The photos aren't mine.  I shamelessly grabbed them off Google Image Search and shamefully forgot to track who is responsible for them.

Thursday, February 14, 2013

Tomorrow's War: Odds and Ends

Got a couple of points to add to yesterday's Tomorrow's War post.  They didn't make the final cut because the AAR was getting a bit long.  Neither is enough to justify a full blog post, but they are each perhaps worth a brief mention.

The Shroom House

You might have noticed the little red number serving as a farm house.  It's the new style for my Pocketmunda terrain, bright white with bright colors.  While painting, the swooping red trim looked sharp.  When done, my son though it looked like a large mushroom.  Not the intended purpose, but we artists have to put our work out into the world and let people form their own interpretations.  The red dots are small opalescent beads picked up cheap at the craft store.  They'll be a regular feature on these paper-mache houses and should help tie the urban board together.

Fog of War Deck

Also mentioned and shown, but not discussed in yesterday's post is this lovely little Fog of War Deck.  It's printed off the pdf (available from the publisher here) onto thick parchment cardstock and trimmed as neat as possible.Simple, elegant, and evocative, I enjoy these cards way out of proportion the effect they've had on the games we've played.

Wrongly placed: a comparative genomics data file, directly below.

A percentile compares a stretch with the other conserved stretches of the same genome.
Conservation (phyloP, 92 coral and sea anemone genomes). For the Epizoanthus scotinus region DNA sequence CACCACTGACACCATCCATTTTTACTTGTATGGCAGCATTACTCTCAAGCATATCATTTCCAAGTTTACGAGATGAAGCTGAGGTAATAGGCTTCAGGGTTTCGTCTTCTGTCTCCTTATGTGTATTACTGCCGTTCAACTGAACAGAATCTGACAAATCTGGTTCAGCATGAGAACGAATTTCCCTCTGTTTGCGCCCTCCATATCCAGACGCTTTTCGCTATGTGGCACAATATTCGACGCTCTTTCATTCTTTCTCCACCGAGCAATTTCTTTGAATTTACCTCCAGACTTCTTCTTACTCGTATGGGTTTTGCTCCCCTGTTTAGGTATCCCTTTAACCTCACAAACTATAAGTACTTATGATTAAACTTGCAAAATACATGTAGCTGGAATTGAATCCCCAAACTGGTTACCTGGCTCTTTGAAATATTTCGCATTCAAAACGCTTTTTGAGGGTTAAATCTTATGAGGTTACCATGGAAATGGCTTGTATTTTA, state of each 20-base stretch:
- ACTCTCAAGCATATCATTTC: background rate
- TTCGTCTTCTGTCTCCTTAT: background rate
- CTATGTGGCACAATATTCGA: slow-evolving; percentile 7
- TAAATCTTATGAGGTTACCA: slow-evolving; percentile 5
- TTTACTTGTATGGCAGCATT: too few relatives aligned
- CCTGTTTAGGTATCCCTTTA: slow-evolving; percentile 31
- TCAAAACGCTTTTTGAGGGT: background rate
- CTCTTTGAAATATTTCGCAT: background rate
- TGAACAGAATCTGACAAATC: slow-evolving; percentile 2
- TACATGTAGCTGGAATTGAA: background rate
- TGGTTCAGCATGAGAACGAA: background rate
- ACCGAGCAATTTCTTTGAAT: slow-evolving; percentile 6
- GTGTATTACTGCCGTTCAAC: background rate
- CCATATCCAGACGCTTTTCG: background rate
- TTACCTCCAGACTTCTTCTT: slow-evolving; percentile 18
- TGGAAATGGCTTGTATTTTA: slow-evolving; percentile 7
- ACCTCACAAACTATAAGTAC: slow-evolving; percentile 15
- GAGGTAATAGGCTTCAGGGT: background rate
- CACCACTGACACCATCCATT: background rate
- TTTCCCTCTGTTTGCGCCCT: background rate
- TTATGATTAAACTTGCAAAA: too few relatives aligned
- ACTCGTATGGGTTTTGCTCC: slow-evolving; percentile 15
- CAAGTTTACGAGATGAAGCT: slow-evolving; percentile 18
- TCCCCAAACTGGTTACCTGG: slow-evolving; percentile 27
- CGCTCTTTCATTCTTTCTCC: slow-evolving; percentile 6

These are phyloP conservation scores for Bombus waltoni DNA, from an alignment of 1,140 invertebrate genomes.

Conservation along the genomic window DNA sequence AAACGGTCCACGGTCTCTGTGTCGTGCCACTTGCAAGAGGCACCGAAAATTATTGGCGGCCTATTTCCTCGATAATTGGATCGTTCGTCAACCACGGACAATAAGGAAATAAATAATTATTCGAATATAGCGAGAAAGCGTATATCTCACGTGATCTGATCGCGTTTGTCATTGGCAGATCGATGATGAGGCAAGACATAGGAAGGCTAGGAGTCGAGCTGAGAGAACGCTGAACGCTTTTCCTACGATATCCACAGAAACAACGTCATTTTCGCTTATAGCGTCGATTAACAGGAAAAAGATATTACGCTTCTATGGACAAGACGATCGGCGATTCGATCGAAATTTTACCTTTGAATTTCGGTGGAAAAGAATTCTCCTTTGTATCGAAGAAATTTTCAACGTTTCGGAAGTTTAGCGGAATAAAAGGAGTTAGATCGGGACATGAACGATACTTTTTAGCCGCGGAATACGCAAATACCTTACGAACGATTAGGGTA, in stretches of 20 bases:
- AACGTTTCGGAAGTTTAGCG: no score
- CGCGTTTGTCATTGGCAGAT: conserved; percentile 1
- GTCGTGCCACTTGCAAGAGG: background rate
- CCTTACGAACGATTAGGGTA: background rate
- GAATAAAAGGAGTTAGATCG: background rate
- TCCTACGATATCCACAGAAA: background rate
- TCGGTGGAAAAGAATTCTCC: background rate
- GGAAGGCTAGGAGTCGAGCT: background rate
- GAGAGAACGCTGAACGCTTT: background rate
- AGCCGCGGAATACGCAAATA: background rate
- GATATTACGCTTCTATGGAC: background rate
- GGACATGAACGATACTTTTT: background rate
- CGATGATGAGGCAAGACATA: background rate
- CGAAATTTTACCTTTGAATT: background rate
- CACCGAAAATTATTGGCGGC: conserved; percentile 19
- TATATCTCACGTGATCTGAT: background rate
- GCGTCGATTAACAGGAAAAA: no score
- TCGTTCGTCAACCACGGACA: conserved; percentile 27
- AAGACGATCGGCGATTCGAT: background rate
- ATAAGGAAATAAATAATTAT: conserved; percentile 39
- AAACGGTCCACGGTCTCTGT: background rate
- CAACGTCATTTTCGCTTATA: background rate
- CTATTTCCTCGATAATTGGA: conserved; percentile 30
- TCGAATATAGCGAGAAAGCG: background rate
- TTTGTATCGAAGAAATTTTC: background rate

Wednesday, February 13, 2013

Lost & Found, A Tomorrow's War AAR

The boy has been pestering me to buy and paint a full unit of Rebel Mini's slick new Sons of Thunder alien dwarves.  He's a bit jaded on the skirmish level gaming after seeing four of his Mangalorc gang killed in action and his leader captured by his sister's all girl gang.  He's ready for some one-offs, and you can't really blame him.  His enthusiasm was infectious, resulting in me cracking open the Tomorrow's War and boning up enough to run through the introductory scenario, Lost and Found.